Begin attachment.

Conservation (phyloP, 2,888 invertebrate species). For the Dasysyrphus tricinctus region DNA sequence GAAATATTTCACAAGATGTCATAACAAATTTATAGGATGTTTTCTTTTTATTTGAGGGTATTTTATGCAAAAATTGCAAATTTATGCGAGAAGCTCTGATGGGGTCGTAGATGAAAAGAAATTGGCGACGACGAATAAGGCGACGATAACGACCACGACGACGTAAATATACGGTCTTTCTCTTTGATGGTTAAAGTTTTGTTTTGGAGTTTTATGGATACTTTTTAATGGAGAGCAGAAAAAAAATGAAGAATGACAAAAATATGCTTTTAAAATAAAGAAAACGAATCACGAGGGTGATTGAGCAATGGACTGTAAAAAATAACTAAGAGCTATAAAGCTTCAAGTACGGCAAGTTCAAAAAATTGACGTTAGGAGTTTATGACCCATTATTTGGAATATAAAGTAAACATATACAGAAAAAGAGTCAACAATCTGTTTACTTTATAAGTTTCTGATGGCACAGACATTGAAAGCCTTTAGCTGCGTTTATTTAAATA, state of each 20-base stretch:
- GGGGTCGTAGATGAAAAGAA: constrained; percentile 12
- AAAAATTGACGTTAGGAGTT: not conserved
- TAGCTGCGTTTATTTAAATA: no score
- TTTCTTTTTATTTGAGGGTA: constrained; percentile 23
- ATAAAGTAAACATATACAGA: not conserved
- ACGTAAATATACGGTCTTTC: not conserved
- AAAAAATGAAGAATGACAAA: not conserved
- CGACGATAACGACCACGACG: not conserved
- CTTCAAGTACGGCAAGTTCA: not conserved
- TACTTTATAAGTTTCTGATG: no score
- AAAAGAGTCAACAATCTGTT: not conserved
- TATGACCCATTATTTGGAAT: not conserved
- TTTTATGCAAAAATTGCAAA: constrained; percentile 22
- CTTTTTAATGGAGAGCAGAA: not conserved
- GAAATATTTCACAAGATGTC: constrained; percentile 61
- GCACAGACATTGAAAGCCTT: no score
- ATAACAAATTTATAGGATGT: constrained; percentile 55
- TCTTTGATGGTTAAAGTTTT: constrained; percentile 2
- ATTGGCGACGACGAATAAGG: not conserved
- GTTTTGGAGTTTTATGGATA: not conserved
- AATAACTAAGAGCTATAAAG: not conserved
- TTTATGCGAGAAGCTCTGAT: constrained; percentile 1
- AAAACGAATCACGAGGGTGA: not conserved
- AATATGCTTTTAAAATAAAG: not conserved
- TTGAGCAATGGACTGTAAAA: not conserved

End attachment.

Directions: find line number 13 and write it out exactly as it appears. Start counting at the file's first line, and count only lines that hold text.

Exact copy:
- TATGACCCATTATTTGGAAT: not conserved